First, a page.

Solaris 8 Migration Assistant (Project Etude)

I’ve finally completed my first successful experiment with Solaris 8 Migration Assistant (S8MA) today – a new product from Sun which allows you to run Solaris 8 branded zones. It’s a fully and officially supported solution (for an extra price), but you can download the free 90-day trial to play with it and understand how really cool it is.

Why use Solaris 8 zones?

First of all, just a few words about the niche for this product. Many companies are rather conservative about their Solaris upgrades. Most systems are still running Solaris 8, if not something older. Quite often this is also dictated by third-party software dependencies – products which were bought and configured for Solaris 8, which are now so tightly integrated that there isn’t an easy way to migrated them into Solaris 10. Such systems are doomed for slow but very expensive death. Expensive, because with every year the hardware support for  servers capable of running Solaris 8 raises again and again.

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How-To: Installing Solaris with PXE/DHCP

Next Solaris Express build will probably contain one of the long awaited features: Solaris NewBoot architecture for x86 systems. Among other boot architecture improvements, NewBoot introduces GRUB with ufs support, and a pxegrub for PXE booting. Casper Dik describes it here: The End Of Realmode Boot.

In this entry I’ll try and explain how to set up an install server to allow you do a network install of Solaris with PXE.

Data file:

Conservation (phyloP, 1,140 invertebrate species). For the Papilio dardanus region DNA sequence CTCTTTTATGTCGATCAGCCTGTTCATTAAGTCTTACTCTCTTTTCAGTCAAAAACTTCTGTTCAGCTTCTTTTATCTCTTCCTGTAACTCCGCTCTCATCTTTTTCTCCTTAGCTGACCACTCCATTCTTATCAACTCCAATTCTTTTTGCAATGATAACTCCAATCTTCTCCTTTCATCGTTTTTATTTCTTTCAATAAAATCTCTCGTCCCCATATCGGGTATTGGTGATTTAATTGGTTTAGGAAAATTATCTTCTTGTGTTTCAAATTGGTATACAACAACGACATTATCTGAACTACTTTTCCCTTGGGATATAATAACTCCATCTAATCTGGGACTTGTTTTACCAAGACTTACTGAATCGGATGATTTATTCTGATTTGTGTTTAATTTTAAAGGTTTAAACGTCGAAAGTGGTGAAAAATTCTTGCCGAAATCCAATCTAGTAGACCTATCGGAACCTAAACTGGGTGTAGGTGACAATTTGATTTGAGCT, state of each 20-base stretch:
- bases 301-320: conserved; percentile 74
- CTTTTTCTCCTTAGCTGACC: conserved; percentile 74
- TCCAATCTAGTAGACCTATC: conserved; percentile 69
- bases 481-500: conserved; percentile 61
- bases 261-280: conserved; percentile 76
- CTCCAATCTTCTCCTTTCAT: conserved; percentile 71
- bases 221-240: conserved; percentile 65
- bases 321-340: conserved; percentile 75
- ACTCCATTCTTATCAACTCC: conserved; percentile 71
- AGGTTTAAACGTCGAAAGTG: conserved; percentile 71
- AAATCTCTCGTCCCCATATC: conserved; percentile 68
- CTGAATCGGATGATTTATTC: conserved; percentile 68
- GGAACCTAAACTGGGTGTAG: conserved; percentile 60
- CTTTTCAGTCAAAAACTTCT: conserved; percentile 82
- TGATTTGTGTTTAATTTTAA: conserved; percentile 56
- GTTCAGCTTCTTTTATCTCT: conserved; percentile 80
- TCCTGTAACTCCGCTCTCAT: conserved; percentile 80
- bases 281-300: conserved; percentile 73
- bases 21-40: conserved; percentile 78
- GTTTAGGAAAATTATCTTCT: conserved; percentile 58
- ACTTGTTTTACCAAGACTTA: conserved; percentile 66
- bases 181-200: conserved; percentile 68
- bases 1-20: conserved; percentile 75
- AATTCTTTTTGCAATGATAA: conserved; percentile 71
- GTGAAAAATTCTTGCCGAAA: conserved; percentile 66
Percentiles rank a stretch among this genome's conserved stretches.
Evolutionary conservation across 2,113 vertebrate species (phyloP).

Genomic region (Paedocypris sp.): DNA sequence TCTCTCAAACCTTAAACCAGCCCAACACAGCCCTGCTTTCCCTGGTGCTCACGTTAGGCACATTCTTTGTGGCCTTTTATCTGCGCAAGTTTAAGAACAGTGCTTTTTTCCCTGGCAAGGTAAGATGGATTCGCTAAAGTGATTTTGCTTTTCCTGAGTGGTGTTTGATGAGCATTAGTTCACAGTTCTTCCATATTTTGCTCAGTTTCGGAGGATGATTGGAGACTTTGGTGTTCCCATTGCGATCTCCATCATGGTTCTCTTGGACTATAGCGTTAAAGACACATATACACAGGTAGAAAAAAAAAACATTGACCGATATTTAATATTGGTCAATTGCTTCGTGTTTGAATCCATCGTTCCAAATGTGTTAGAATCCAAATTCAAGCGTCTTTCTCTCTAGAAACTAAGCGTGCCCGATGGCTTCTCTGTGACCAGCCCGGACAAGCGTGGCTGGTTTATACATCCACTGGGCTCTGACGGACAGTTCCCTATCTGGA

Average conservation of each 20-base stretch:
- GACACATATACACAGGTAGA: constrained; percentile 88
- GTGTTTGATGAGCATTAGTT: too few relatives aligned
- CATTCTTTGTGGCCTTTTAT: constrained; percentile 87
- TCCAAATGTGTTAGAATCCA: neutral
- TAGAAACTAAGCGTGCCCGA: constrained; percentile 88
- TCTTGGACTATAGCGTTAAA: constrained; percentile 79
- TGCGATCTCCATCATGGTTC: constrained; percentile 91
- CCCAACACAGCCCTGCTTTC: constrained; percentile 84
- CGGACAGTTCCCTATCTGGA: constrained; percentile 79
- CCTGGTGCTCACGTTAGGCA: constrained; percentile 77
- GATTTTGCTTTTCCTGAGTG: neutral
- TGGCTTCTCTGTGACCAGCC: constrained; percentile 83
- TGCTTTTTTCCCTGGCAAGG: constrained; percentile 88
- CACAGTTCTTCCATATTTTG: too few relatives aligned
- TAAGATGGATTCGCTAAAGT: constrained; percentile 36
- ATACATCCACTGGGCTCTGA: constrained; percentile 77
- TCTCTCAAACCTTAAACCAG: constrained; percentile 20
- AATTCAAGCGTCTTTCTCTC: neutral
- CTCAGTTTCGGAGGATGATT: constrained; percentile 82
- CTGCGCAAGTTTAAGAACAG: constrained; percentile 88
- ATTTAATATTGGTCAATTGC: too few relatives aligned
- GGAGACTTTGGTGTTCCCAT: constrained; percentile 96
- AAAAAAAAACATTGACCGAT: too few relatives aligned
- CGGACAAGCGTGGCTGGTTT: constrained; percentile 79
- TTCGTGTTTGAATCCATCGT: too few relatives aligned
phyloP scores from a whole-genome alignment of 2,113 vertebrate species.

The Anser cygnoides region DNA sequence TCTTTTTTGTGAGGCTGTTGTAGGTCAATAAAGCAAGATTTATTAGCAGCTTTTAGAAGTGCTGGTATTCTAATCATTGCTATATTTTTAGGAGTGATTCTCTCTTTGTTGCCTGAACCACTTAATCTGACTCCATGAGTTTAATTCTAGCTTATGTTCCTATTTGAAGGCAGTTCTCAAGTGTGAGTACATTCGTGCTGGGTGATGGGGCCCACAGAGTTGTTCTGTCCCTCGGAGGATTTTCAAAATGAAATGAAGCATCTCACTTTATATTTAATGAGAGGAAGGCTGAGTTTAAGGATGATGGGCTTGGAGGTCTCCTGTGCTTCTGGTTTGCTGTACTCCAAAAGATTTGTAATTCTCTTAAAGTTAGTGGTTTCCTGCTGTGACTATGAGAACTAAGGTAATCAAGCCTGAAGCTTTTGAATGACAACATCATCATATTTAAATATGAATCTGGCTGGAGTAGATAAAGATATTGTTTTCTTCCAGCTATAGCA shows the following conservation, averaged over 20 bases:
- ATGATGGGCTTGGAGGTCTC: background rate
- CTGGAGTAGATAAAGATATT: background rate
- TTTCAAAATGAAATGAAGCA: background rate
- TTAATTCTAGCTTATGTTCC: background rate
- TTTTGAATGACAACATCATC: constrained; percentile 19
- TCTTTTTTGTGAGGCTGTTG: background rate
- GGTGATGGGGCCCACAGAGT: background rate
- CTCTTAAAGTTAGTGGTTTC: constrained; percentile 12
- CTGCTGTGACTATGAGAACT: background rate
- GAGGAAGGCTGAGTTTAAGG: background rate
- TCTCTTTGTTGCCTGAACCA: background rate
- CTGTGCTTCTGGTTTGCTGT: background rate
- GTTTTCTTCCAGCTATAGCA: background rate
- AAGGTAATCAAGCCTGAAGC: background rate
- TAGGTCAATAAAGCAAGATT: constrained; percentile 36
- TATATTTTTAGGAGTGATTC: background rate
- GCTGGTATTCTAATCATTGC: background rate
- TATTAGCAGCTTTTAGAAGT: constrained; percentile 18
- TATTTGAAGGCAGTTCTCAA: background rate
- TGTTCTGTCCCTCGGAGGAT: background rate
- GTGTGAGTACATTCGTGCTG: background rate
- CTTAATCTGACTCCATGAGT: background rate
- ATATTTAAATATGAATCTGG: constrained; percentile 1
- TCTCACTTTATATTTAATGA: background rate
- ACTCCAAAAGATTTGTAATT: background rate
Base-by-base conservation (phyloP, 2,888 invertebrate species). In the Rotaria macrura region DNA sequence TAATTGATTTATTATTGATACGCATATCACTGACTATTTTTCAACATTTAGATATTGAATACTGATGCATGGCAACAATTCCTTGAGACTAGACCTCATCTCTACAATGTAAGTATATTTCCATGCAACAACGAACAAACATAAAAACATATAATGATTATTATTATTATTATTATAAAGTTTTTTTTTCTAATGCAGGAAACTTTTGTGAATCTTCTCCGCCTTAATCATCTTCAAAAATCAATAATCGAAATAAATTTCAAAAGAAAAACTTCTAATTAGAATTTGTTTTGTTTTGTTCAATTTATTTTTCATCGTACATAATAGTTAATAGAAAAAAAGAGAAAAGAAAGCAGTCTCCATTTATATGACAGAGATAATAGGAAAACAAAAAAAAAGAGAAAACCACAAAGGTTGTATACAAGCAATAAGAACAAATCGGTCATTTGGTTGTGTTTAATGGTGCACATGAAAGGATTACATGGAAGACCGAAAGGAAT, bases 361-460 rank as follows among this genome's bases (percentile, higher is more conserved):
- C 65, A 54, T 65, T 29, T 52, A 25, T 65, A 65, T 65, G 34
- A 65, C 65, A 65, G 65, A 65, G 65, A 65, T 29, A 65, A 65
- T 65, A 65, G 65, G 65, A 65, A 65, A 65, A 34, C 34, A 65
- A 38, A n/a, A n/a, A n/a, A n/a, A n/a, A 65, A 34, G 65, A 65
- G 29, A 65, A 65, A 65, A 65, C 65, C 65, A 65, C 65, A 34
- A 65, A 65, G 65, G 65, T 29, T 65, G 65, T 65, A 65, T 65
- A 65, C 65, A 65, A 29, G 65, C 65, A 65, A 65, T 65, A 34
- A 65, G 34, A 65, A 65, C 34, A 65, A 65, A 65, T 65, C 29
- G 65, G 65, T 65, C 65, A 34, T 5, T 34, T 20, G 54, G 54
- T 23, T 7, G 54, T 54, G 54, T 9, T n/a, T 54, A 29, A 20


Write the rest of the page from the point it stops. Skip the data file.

Solaris PXE/DHCP server howto

The procedure described below describes steps necessary for PXE booting and installing a client with Grub bootloader, which is the default one in Solaris since Nevada b14. Obviously, the very first requirement is that you absolutely must have a PXE-enabled network card installed in the client machine you’re about to install.

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HOW-TO: using pkg-get to install CSW packages in Solaris

As I’ve mentioned already, a couple day ago I’ve installed Solaris Express 2/06 on my desktop. And while the system isn’t tuned for the maximum comfort, I thought I’d write a few entries for those of you who have just started learning and using Solaris 10.

CSW software repository

CSW (Community SoftWare) available through is wonderful repository with hundreds of software packages for Solaris 8, Solaris 9 and Solaris 10. Armed with the mighty pkg-get tool, this is definitely one of the easiest and quicked ways to get new software installed without having to compile anything to meet dependencies.

Today I’ll just give you a very brief intro, with a promise to revisit CSW in more detail later.

1. Packages storage
Create a directory where all the downloaded packages will be stored. It will be better if this directory is on a filesystem with plenty of space – it’s hard to make any space usage predictions, but I believe a couple of available gigabytes would be useful.

WARNING: this directory is merely a storage for the packages. The software installed from these packages will reside in a different directory structure – under /opt/csw (read on).

solaris# mkdir /export/dist/csw
solaris# cd /export/dist/csw

2. Using pkg-get command

This command line tool is all you’re going to ever need to download, install or update your CSW packages. Before you do anything else, you have to download the package with this tool and get it installed. I’m not showing the standard output commands will give you. Here I’m only giving you the commands you may use.

solaris# /usr/sfw/bin/wget
solaris# pkgadd -d ./pkg_get.pkg